Set me as a seal upon thine heart, as a seal upon thine arm: for love is strong as death; jealousy is cruel as the grave: the coals thereof are coals of fire, which hath a most vehement flame. (Song of Solomon 8:6)
Occasionally I will buy or be given a product that is ensconced in seemingly impenetrable plastic and cardboard packaging. I’ll wrestle with it a little bit, but I have a low frustration tolerance for this sort of thing. Thankfully, my husband or daughter will notice, and being individuals with stronger mechanical skills, they will rescue me and extricate the object from its hard shell.
Whoever decided to package it that way wanted to insure it got to the designated recipient clean, whole, without signs of tampering. I find this analogous to the way in which Christ-followers have been sealed by God–authenticated, protected, and marked with no expiration date.
When the Bible was written, it was customary to use a seal, made of clay or wax, to close a letter or official document. It would often be marked with an insignia of the sender pressed into the wax by a ring or stamp. References to a seal are found in Deuteronomy, Nehemiah, Esther, Job, Song of Solomon, and all the Major Prophets. Usually a sealed document contained an official order by an important ruler, or a written covenant between two parties. If a document was sealed in this way, it indicated authenticity and the full authority of the sender and signatory. The seal protected the document from being violated by someone other than the intended recipient.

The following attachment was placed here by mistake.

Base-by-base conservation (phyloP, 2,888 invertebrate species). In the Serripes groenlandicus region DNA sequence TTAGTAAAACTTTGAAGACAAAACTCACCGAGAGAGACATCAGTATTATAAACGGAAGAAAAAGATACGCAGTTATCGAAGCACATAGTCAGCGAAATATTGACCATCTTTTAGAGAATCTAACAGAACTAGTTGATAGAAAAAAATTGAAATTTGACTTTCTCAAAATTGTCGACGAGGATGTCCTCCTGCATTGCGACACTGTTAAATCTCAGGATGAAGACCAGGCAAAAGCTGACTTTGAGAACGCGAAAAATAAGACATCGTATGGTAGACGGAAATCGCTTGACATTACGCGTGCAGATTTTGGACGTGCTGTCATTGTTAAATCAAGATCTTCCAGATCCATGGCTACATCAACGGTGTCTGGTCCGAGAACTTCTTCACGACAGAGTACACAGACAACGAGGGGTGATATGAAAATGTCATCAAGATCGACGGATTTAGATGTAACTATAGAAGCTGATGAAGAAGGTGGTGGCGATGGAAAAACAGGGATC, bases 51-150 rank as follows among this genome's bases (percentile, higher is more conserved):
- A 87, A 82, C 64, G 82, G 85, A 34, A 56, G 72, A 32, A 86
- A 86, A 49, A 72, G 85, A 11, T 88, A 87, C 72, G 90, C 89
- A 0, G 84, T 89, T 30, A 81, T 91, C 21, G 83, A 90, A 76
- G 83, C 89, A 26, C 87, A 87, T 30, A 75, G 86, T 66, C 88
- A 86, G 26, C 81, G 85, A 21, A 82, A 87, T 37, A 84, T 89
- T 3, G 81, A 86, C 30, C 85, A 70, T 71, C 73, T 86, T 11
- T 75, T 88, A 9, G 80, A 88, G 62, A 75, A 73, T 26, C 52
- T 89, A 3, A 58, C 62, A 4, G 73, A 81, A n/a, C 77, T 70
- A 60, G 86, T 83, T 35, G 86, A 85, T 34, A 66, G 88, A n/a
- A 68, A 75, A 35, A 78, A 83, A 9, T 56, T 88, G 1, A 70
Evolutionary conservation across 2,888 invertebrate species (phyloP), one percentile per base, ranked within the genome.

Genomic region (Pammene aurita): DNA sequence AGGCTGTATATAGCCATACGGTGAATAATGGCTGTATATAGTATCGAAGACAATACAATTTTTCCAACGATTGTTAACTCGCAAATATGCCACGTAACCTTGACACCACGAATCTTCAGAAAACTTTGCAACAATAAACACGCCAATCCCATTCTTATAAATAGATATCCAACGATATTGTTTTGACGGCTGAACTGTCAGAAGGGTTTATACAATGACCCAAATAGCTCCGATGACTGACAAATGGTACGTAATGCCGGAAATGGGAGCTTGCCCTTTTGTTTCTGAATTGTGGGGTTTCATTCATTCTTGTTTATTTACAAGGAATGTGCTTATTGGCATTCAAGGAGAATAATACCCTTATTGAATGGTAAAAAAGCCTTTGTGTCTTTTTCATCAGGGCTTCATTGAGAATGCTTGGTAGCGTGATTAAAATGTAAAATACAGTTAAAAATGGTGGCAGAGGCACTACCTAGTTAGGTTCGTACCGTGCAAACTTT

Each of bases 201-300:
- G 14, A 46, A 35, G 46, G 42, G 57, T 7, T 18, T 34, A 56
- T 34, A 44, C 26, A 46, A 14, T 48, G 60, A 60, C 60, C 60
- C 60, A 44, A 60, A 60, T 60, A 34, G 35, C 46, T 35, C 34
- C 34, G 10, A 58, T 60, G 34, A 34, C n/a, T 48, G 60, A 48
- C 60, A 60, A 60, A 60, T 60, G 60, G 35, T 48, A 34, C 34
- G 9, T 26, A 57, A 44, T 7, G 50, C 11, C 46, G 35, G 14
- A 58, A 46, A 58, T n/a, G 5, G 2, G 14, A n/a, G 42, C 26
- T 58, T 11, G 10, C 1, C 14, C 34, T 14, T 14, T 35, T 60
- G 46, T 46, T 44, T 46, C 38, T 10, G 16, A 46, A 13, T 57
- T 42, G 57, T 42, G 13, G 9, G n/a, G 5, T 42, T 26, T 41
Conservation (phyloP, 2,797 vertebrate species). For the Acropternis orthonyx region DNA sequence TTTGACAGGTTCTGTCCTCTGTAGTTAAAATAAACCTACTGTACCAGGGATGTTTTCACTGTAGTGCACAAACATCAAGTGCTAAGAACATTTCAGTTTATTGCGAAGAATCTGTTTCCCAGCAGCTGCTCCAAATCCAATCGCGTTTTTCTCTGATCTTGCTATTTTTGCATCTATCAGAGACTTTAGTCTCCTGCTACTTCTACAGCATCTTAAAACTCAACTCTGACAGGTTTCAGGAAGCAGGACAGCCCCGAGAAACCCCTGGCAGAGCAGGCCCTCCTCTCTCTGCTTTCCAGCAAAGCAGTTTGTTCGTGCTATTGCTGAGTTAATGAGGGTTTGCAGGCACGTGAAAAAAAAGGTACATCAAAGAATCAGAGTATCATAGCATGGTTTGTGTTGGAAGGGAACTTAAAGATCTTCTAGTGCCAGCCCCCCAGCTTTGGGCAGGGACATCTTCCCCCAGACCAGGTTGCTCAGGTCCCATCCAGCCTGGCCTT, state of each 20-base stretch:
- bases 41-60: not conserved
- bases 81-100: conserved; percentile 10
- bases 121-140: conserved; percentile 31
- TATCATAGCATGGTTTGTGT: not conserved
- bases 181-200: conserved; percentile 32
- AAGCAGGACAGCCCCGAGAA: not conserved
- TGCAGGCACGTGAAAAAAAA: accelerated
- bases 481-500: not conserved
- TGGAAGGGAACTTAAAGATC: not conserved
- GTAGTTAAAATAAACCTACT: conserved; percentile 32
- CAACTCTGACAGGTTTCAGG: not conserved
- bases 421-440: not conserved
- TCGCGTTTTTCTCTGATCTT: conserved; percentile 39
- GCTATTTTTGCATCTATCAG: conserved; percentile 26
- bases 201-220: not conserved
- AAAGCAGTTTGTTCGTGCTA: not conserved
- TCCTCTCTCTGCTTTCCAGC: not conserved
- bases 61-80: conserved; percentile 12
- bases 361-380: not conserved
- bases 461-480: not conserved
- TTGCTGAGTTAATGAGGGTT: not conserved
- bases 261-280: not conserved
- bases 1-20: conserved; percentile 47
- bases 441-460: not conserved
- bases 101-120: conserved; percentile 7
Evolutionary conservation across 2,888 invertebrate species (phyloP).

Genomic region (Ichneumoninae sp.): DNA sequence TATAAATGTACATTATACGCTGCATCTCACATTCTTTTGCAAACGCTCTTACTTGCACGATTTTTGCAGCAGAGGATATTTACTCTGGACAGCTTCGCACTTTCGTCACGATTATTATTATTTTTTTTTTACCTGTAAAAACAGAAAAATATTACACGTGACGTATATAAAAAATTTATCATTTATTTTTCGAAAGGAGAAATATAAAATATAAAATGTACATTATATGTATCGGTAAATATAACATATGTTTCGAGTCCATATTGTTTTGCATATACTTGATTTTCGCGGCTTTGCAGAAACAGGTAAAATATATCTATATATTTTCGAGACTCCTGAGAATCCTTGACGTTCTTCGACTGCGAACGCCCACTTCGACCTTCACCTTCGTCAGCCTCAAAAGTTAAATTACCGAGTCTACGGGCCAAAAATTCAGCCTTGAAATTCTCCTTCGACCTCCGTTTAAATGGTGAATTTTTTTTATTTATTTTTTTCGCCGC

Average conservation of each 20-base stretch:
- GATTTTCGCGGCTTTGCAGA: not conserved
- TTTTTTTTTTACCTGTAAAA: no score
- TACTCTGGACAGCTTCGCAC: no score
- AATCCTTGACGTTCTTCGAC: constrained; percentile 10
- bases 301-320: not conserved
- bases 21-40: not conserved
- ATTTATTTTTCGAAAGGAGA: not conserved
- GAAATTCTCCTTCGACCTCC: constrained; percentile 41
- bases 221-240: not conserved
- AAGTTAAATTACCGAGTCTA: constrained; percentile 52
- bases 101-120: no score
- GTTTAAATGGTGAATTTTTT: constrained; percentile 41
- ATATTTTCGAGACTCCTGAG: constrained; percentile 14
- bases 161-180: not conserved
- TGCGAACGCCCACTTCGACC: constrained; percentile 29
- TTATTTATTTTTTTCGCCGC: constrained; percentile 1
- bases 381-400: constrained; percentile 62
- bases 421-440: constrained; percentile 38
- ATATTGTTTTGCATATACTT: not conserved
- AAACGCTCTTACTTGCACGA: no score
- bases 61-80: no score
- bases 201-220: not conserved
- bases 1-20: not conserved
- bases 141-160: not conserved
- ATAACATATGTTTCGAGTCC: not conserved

In the New Testament, the concept and imagery of the seal is used quite a few times. Jesus proclaimed that those who belong to him have been sealed by God. The seal indicates that the believer has the unconditional guarantee of eternal life (Jn 6:27). The seal tells the world that an individual has received the testimony of God and believes it to be true (Jn 3:33). The seal marks those who belong to him.
Paul refers to the sign of circumcision given to Abraham as a “seal of the righteousness of the faith which he had yet being uncircumcised, that he might be the father of all them that believe…” (Rom 4:11). Circumcision was the outward sign, the seal with God’s insignia, signifying that God had already rewarded the inward faith of Abraham.
A similar idea is conveyed in 2 Corinthians and Ephesians. But rather than an outward sign on the body, the seal is the “holy Spirit of promise” (Eph 1:13), an “earnest of the Spirit” in the heart (2 Cor 1:22). The Spirit given to the believer serves as a down-payment on the promise of eternal life. What an amazing truth!
This is a better sign of our covenant with God than any engagement ring or physical mark could be. The Spirit that seals also imparts and infuses the believer with holy fire and supernatural power! He anoints us for ministry, strengthens us in our trials, inspires us in our praise and worship, leads us to his truth, and protects us from our enemies.
What a privilege it is to carry this seal of God upon our hearts! The Holy Spirit within testifies that we have been bought and paid for by the perfect blood of Jesus Christ. We are his beloved, authentically and eternally joined to him by covenant.
No one can break in and wreck us without our permission. We are enclosed and surrounded by heaven’s perfect packaging.